IoT in 2018
The IoT (Internet of Things) technology movement is based on the premise that increased connectivity between machines and people can greatly improve productivity across many different areas of life and work. Although the past few years have brought on significant advances to IoT, until recently the tech was in a largely experimental phase rather than one that exploits it to the fullest to deliver the intended value.
More IoT devices than ever before
According to Business Insider, there will be 34 billion devices online within the next two years, an increase of 24 billion since 2015. IoT devices will comprise nearly two thirds of all online devices, with traditional computing devices (smartphones, tablets, smart watches) making up the rest. In economic terms, IoT development will generate upwards of several trillion dollars of transactions (yes, you read that right!). If you were thinking of getting into IoT and developing your own solution, the time is ripe.
At this time, we are used to having the majority of our personal devices and household appliances connected: lighting systems, temperature, air control and security systems, fitness, health and medical emergency trackers, kitchen tech, store iBeacons and more. In the next year other types of devices will also enter the marketplace, driven by improved platforms, supercharged data initiatives and new tech. Smart remote controls, smart home speakers, smart phoneless messaging systems, smart firewalls, smart ships and vessels, smart Boeing 787 aircrafts,… the list of devices capable of continuous data transmission is virtually endless.
IoT foresight into 2018
In a new research report on IoT, Forrester reports that the perfect storm is now a reality for IoT and predicts that this is the year when the tech will shift from its previously experimental stage to fully scaled business applications. Let’s review the top forecasts made by Forrester and other experts for 2018.
IoT platforms are getting more useful
Up to now solution providers offered a highly fragmented plethora of different platforms and technologies that clients had to pick from, depending on their needs. Often, it was the clients who had to match their needs to the technology available. Finally, IoT platform providers are now starting to offer tailored commercial solutions to match their client’s projects, not the other way around.
IoT data gets commercialised
Data is the fuel that powers IoT – data generated by devices on top of historical data, which through machine-learning algorithms gets predictive, and thus useful. Despite having enacted several policies that hindered the advances in data proliferation due to privacy concerns, recent EU guidelines aim to foster the exchange of data and insights. Pushing the digital agenda further should help Europe get up to par with North America on commercialising data for the benefit of both the private and public sectors.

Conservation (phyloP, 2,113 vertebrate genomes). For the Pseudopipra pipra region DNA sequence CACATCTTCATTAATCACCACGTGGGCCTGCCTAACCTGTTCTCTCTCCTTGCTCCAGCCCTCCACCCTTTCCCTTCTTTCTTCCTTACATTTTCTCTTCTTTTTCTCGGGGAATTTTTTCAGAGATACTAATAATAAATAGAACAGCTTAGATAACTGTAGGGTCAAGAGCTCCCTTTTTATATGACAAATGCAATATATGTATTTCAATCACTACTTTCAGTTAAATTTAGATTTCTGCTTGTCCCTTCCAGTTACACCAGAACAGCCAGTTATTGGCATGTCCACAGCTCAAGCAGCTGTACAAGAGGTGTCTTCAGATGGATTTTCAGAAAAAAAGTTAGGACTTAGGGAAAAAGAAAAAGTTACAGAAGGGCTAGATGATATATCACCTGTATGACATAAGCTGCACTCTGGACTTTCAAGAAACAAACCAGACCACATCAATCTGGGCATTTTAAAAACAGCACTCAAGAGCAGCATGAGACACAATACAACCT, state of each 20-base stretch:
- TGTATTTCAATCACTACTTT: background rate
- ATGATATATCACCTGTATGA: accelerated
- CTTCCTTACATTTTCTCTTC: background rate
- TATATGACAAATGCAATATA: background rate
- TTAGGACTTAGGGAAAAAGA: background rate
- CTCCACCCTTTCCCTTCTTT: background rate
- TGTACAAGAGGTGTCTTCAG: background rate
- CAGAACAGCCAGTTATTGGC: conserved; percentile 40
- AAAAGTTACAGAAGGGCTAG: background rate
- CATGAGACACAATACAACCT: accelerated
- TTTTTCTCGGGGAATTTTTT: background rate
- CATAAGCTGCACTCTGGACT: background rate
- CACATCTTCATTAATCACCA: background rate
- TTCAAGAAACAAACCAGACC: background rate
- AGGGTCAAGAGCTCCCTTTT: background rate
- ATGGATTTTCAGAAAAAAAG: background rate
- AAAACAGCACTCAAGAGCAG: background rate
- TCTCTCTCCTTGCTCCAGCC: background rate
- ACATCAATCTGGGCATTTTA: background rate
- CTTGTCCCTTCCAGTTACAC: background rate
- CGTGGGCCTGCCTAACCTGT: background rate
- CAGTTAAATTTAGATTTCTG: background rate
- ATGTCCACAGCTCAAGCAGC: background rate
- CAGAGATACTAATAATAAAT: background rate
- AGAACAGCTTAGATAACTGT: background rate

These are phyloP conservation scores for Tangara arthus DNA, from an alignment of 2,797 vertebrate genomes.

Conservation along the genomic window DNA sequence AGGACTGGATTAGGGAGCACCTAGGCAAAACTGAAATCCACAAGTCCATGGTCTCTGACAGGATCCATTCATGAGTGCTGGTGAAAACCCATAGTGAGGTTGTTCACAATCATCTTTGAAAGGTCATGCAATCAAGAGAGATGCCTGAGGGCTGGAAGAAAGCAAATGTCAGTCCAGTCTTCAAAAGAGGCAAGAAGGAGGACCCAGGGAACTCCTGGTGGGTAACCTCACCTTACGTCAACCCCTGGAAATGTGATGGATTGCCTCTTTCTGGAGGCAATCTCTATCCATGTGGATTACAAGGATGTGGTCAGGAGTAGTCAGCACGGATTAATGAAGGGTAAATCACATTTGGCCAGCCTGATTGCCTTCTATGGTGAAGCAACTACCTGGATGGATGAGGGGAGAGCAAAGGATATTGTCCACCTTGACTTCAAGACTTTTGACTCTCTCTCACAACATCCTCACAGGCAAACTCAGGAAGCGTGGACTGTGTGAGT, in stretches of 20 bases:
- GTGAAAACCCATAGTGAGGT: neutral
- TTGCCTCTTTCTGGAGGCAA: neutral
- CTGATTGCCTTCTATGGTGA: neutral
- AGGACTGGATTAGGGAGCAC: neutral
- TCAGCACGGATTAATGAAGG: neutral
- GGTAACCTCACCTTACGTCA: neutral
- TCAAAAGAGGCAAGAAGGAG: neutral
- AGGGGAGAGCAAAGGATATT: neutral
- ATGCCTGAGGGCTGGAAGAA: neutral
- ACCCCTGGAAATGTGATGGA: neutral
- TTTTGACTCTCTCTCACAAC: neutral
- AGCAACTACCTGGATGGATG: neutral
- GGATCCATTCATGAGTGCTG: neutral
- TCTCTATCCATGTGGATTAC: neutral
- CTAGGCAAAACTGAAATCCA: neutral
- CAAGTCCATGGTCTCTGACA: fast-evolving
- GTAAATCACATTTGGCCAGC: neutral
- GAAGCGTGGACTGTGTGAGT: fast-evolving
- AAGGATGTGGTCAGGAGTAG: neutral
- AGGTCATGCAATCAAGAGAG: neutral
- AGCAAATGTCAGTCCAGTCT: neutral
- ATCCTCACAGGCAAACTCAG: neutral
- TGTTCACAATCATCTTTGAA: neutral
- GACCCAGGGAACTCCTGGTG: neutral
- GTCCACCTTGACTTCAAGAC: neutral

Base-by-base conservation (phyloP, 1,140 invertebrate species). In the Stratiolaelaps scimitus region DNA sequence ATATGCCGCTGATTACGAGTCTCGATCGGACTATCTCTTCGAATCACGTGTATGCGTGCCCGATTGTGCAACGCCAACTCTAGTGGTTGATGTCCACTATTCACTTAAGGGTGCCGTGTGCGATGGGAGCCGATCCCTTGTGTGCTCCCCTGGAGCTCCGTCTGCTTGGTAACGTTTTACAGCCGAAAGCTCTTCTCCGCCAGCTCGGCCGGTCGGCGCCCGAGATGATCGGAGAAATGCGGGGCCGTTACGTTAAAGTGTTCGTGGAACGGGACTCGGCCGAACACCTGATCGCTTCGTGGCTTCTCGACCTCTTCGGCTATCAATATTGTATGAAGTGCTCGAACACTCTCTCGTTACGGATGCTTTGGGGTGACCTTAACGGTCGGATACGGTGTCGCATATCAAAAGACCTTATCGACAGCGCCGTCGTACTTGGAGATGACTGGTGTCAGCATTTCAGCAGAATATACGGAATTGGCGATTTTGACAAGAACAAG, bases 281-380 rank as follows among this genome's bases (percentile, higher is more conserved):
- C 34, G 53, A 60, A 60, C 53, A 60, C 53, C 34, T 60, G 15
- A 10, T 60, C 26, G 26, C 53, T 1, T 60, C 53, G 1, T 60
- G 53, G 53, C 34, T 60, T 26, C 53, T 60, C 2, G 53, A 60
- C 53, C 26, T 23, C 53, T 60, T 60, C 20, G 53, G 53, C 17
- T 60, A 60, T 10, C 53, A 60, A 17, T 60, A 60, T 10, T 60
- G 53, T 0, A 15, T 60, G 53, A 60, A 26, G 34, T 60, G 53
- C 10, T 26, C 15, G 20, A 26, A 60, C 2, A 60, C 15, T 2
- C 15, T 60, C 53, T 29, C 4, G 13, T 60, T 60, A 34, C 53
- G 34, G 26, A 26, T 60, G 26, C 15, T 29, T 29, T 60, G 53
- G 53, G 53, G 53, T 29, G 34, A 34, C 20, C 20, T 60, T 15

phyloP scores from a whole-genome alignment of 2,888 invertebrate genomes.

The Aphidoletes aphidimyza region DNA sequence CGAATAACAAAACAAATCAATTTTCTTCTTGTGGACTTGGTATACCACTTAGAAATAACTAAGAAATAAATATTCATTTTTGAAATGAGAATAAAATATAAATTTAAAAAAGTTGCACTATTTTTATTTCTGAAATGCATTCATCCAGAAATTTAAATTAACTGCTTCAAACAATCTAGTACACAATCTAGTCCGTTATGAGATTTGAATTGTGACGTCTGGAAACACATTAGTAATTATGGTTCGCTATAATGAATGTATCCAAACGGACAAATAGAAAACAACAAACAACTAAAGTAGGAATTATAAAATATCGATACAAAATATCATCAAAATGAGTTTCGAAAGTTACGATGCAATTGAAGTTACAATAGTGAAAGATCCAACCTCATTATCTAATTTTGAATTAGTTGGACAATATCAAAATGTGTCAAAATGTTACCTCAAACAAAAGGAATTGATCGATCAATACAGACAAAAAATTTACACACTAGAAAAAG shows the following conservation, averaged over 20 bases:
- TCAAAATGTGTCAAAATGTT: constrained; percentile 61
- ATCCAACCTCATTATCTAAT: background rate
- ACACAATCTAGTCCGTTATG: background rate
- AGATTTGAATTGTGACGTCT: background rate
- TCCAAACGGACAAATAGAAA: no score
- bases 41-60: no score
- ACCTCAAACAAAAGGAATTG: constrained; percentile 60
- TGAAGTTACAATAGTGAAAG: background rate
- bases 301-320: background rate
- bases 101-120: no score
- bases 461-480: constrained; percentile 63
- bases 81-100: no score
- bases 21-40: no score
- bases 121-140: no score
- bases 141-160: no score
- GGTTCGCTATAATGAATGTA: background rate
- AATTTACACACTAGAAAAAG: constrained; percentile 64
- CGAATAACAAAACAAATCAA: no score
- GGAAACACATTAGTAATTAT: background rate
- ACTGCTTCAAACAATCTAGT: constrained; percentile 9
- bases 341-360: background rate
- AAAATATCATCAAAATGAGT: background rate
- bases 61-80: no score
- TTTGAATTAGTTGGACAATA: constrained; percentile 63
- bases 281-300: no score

IoT security issues persist
The security vulnerability inherent to IoT solutions is not an issue we will see fully solved in 2018. It’s not that IoT is more risky than other cloud solutions; rather there is a different type of risk that needs to be mitigated. The race to build viable business applications often pushes security concerns to the back burner, only to be addressed when time and budget allow it. This year we can expect more attacks on IoT applications, which is why the importance of awareness and the implementation of defences cannot be overstated.
Shifts brought on by connected manufacturing
Saar Yoskovitz of Augury – a predictive maintenance company – sees a large potential in the so-called edge or fog computing, as data overload throttles conventional cloud storage and processing systems. Yoskovitz also says facility managers will have the intel to make smarter decisions as they process more data from connected machines. Better intelligence is no longer reserved for the big dogs, either. Smaller companies who are now shifting to predictive maintenance, are able to realise savings with the addition of inexpensive sensors attached to virtually any production equipment.
Joining the revolution through partnerships
Often dubbed the fourth industrial revolution, IoT technology is making a foray into business, enterprise and manufacturing applications. Among the business pioneers betting big on IoT, rank names like Rolce-Royce, Virgin Atlantic, Ericsson Maritime ICT, Dell, Daimler, GE Digital, DHL and other data-driven organisations aiming to improve real-time feedback, connectivity, and ultimately – decision-making at all levels.
Developing the right type of software, communication and security protocols, maintaining/updating equipment and sensors, and running data cloud operations can be an ambitious undertaking. The good news is that you don’t have to go it alone – rather, business execs should focus on knowing what data they need and acting on the intelligence it can supply. The rest of the nitty-gritty tech stuff is best outsourced to app developers and platform providers with solid strategies for moving from cloud into edge computing.
Copywriter: Ina Danova